Thursday, April 23, 2009

Baby Talk - Sort Of

There’s a new kid in the family and every one of us is excited! Little Leila looks just like her dad when she was a day old, so much so that when my brother joked: “Am I really the father of this child?!” he was immediately shot down by everyone with: “Duh! She totally takes after you!”. Now that she’s about a week old, she’s starting to look a bit like her mother, but we’re not complaining. :D

That’s the good part of this entry. The bad part is that I’m trying NOT to write the Top 5 Reasons Why I’m Not Meant Ready To Procreate (Which Totally Does Not Include The Entry “Because She Has No Sperm Donor Husband Yet”) and I’m discovering new reasons each day. I love kids, I really do.I especially love them if I can give them back to their parents. But childbirthing scares the crap out of me. I try not to listen when mothers are exchanging war stories about the time they gave birth, whether of the normal or CS variety. Then you have to actually take care of the child. On Leila's first weekend at home, my mom and I had to look after her because my sister-in-law had a fever. And she was bawling like a… well, baby. Seriously, hearing a baby cry makes me panicky. It’s a bit scary, not knowing exactly what was wrong with her (though I learned later that it’s probably because of two things: either she’s hungry or she just finished pooping and wants to get cleaned). Plus you have to adapt to her body clock; as of now, Leila is totally awake at night (and after midnight, too). I’m not in a rush to become a mother.

I’m not immune to the whole “parenthood is very rewarding” thing. I’ve seen how becoming a father made my eldest brother a more responsible, more patient, less temperamental person and I like how much he dotes on my nephew. I can see the same thing with my new-dad brother: he’s normally stoic but you can sense his excitement and nervousness when his wife went into labor. He changes the diaper, washes the bottles, arranges the crib and puts the baby to sleep. (I try not to laugh at his choice of lullaby (it’s that TV ad that goes: “bata ka pa pero kaya mo na…”) because I haven’t even attempted to sing a lullaby to Leila). (And I know I came across as too surprised that my brothers are this involved in the parenting of their children but that’s not because I don’t believe men are not responsible enough, only that my brothers are not exactly the most dependable brothers around.)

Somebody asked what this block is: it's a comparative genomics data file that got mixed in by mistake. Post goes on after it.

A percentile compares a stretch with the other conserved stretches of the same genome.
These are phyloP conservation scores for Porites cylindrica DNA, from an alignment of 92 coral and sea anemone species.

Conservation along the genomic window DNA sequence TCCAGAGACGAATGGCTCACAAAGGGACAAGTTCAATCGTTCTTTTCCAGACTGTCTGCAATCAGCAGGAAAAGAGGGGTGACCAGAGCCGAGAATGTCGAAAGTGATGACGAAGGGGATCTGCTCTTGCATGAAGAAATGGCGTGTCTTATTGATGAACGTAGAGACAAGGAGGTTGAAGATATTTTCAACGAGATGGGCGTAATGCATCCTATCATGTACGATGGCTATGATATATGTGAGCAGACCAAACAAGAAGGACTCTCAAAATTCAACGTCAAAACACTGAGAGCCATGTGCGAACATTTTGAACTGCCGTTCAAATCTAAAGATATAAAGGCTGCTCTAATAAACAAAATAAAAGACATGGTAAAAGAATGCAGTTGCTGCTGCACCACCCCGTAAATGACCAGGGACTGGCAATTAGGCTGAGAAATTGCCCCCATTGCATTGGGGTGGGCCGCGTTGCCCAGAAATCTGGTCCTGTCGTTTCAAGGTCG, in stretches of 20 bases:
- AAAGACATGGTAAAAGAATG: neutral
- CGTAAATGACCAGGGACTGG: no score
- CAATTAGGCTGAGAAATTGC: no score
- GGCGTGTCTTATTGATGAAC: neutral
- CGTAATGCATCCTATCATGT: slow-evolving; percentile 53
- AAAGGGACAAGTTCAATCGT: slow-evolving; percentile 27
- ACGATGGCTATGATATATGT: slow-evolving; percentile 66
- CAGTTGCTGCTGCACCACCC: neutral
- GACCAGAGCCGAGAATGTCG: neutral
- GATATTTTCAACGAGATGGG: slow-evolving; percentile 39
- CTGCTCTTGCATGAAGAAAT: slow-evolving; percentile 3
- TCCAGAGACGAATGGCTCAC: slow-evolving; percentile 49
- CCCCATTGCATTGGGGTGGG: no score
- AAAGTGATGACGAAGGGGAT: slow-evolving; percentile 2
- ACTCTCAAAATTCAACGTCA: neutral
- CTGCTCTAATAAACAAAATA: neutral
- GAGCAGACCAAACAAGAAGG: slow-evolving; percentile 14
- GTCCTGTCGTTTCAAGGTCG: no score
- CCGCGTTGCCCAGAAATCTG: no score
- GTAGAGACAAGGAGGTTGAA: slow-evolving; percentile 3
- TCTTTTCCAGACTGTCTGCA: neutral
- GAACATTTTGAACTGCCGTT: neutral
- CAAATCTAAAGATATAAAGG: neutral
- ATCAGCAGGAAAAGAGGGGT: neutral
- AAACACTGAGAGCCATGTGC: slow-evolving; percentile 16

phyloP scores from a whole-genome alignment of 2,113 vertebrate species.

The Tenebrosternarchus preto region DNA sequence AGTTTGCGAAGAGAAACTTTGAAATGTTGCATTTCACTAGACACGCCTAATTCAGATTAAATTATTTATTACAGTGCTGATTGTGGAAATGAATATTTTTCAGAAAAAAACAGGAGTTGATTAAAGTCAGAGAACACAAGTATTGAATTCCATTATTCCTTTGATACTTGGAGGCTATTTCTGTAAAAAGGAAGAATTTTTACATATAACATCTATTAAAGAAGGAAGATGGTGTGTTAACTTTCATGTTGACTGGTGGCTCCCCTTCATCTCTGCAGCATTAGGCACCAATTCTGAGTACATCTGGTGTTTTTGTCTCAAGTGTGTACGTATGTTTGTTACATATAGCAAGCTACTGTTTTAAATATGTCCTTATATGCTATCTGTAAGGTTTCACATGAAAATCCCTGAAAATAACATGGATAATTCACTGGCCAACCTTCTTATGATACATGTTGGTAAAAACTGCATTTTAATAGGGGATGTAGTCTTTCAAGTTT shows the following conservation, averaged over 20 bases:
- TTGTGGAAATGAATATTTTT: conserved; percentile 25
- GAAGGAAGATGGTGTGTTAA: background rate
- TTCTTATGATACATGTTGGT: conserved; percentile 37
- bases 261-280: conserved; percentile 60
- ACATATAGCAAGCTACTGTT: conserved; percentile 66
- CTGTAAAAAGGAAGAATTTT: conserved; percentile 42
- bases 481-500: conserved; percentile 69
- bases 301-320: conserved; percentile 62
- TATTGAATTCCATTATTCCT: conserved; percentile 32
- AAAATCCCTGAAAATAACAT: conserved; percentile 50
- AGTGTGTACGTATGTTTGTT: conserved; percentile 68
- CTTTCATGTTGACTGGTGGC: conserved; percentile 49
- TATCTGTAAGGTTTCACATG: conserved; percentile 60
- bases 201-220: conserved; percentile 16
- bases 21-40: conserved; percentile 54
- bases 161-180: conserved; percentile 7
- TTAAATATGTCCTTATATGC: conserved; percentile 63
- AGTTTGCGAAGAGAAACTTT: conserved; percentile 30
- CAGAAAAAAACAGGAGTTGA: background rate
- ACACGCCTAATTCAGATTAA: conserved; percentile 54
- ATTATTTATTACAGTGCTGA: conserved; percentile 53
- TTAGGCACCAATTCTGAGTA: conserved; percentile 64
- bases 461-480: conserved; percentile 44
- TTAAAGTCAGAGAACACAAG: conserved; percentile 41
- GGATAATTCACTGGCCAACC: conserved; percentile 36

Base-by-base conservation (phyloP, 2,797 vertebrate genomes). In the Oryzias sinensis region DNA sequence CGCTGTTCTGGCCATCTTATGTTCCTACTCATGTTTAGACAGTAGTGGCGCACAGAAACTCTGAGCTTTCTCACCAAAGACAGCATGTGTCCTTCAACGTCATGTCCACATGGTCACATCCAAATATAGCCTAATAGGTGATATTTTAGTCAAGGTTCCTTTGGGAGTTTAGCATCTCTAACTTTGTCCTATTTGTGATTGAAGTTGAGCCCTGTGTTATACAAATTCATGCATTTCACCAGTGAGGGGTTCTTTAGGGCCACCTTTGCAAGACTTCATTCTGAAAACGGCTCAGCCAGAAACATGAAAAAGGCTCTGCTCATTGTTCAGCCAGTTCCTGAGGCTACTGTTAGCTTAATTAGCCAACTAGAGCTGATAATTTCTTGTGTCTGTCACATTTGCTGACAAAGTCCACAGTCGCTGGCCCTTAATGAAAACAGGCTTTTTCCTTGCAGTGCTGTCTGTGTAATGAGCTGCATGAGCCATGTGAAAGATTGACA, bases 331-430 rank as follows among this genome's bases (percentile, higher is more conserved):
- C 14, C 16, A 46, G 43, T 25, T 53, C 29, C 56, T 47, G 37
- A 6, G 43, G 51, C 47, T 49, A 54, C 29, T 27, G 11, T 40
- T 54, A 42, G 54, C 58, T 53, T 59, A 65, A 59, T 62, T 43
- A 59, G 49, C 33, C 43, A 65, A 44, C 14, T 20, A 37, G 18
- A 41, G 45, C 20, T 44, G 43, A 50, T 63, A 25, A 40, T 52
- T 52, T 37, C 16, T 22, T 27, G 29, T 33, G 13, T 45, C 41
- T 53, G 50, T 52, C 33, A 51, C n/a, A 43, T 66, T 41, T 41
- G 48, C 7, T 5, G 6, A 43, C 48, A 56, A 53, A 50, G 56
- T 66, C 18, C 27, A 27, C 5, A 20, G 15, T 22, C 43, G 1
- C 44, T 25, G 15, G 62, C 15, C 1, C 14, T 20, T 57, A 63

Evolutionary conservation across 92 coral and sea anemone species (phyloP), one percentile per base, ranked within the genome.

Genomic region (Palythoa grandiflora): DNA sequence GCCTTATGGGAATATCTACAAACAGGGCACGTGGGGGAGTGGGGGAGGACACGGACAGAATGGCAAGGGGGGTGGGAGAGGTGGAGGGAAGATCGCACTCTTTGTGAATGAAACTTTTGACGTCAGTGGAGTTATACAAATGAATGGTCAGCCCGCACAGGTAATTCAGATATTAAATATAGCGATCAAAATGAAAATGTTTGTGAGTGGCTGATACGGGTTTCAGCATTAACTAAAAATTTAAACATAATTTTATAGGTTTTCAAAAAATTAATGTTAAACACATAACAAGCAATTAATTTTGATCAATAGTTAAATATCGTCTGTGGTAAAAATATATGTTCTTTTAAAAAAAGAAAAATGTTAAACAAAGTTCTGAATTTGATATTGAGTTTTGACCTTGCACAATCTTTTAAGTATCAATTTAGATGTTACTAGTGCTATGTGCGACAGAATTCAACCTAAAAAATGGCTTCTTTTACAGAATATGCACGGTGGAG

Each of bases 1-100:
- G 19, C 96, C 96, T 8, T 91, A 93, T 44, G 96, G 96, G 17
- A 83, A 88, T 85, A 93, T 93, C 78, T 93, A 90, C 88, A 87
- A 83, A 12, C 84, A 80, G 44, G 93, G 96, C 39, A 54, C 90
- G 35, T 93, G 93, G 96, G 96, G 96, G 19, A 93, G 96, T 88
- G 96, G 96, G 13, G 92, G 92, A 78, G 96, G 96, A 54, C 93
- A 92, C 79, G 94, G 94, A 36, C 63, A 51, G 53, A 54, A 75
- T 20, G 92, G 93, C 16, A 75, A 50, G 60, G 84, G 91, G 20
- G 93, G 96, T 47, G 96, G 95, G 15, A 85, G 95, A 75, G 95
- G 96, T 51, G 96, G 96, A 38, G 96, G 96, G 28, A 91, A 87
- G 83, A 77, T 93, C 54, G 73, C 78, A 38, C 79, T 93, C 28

Parenting is a, pardon the cliché, 24/7 job. You don’t even have performance bonuses to look forward to for doing a good job. Right now, seeing Leila stop squirming to pay attention to our cooing and baby-talking (or non baby-talking - most of us talk to her like she’s an adult already) is our sort of reward. It's kind of nice, really.

But I don’t see why parenthood should be the only path to a rewarding life. I’m not trying to make this into a single vs. married debate, what I just want to say is that just because I’m about to become an old maid still single doesn’t mean I'm not happy now or I won’t have a satisfying life. I’m not in a hurry to hook up with the next available man just because my biological clock is ticking. This is not because I just want to rebel against society’s norms or because I think that marriage sucks or I have a great dislike for the opposite sex (totally not true!:p). Maybe I’ll get married. Maybe I won’t. I refuse to worry about those things and I refuse to change the way I deal with it just to make myself marry-able. I want to be responsible for my life, and isn’t that how you start your path to becoming a good parent? That before you can bring another person into this cruel world and be responsible for that child’s life, you must know how to take care of yourself first?

So, yeah, right now I am nowhere near being a Mom. I hope one day I could be. In the meantime, I must learn not to panic when little Leila starts to cry.

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